March’s issue of Synchronized Chaos invites reflection and a new sense of awareness of the potential of ‘ordinary’ objects and experiences.
Upcoming author Marty Castleberg journeys through faraway South American capitals, back streets and the rainforest…only to find himself constantly pursued by and reminded of the same issues which plagued his life back home as a Wisconsin farm boy turned corporate organizational consultant. The memoir shares how he learns to accept and make the most of his unique personality, learning style, skills, and challenges, as personified by his ever-present friend and sparring partner, Dave. The extraordinary brings Marty back to the ordinary, back to puzzling through his regular life.
In the same way, Lauren Groff’s short story collection Delicate Edible Birds probes the basic themes of family and love through her unusual characters (Olympic swimmers, writers enduring amnesia, ornithologists) and eclectic settings (a barn in wartime London, small-town upstate New York, a French cruise liner.) Ordinary people and relationships are just as fragile and precious as the exotic specimens in her tales and require as much dedication as the swimming, writing, and baton twirling in which her characters engage.
Sharon Woodward Jacobson also presents themes of love, faith, and family – in a piece which incorporates, but refuses to become defined by, her cerebral palsy. As the cartoon at the end of her prose and poetry points out, Jacobson is fundamentally a mother and human being with thoughts and desires not too different from others. The rhythm of her words and her manner of speaking highlights the determination which enabled her to succeed and intentionally refocuses readers on very basic ideas concerning what is important in life.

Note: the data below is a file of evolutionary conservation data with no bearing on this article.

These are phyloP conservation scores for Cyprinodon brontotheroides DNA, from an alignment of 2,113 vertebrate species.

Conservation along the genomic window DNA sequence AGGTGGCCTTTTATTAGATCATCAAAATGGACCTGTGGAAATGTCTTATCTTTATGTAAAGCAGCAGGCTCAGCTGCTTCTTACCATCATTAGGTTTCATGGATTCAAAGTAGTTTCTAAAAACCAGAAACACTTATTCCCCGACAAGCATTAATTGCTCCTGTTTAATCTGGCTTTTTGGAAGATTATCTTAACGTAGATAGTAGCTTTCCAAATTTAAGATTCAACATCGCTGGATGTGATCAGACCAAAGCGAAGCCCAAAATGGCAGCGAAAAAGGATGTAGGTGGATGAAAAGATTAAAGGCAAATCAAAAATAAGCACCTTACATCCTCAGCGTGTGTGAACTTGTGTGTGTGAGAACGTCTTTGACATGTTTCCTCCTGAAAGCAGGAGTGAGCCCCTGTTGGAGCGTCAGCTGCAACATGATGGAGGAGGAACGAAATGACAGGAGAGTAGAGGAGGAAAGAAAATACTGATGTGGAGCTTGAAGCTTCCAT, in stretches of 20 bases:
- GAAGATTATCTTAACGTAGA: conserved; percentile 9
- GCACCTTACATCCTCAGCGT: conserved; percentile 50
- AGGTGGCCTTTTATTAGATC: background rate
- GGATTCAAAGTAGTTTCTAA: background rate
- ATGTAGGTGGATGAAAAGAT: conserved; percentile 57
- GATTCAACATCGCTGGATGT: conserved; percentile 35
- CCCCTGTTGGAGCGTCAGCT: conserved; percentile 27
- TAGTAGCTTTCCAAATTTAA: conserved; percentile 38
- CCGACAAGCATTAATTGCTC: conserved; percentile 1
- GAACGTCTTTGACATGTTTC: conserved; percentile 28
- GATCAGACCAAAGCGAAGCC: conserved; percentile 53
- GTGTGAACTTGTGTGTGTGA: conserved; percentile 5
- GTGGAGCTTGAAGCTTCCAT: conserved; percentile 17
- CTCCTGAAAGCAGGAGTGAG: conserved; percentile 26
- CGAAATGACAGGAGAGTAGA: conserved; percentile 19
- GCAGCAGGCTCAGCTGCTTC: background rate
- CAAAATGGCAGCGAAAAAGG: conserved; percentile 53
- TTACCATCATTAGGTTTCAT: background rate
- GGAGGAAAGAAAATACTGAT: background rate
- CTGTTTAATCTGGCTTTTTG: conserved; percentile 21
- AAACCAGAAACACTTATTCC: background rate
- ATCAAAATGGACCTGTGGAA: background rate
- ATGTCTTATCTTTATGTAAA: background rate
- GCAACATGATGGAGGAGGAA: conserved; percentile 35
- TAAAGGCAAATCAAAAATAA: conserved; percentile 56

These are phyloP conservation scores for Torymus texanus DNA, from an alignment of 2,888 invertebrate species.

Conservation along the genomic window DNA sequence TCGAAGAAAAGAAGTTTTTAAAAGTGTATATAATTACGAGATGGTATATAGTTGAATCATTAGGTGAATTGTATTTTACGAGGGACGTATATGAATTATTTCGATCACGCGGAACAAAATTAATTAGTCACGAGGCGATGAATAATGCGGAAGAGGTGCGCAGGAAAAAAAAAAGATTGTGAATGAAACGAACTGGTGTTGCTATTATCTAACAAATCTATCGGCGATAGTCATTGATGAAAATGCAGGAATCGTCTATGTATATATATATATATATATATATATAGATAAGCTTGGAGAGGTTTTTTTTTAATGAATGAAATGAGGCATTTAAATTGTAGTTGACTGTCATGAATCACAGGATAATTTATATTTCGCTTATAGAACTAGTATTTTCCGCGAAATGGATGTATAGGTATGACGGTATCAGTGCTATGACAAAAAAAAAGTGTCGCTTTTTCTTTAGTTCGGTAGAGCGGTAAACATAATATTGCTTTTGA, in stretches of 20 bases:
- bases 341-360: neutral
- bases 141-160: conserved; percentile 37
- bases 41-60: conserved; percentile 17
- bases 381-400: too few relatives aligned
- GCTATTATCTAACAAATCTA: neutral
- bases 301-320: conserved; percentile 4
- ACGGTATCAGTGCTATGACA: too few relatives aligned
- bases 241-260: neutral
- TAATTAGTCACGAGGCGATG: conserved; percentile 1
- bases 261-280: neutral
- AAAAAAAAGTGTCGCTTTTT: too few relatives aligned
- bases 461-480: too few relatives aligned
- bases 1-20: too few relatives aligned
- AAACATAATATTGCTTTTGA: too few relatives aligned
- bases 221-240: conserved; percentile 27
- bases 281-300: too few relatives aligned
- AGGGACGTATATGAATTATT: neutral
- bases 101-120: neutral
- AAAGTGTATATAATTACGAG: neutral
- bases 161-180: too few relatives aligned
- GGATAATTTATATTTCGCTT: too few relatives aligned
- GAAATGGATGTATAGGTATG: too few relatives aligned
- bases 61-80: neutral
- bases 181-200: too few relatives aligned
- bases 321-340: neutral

Just in time for St. Patrick’s Day, photographer and painter Sean O’Cairde has added an Irish lighthouse to his assortment of California scenic vistas. He documents the journey he takes with his brother to visit each place, and we learn not just the textbook history of the monuments, but the local color and culture through clever, sometimes humorous vignettes from O’Cairde’s journeys. His ordinary life becomes part of the artwork which makes his lighthouse photography unique.
Giorgio Borroni takes the comic books he enjoyed as a boy, as well as his own imaginings concerning futuristic technology, and develops them into original mixed media pieces exploring our fascination with and fear of what we can create. His work showcases and reinterprets a sensibility which we have become familiar over the years through the artistic media of video games, sci fi books and movies, etc to look into (among other themes) how we can simultaneously love and lament our increasingly technological world. That aspect of Borroni’s work reminds me of the professor Phaedrus’ work to reconcile the romantic and engineering-minded scientific ways of thought in Robert Pirsig’s Zen and the Art of Motorcycle Maintenance (one of my longtime personal favorite books.)
Finally, Kelsi Dick’s painted quill pen art takes an object which used to be quite familiar in homes and offices just a few hundred years ago and re-interprets it as a chance to create something unique and beautiful. She explains in our interview that she prefers to work with supposedly ordinary objects in a craft sense rather than create abstract art specifically to help weaken the distinction between the practical and the artistic. Simply because something must be useful does not preclude a creator from making it lovely or interesting through thoughtful craftspersonship.
This latest issue takes us far away and then brings us back home. Replants us on solid ground and refocuses us on fundamentally important issues. We invite you to make the journey with our contributors, to read and re-examine what matters in one’s own life.
Thank you very much for granting us the time and space to share our thoughts and passions with you, and we hope to inspire a renewed creative focus.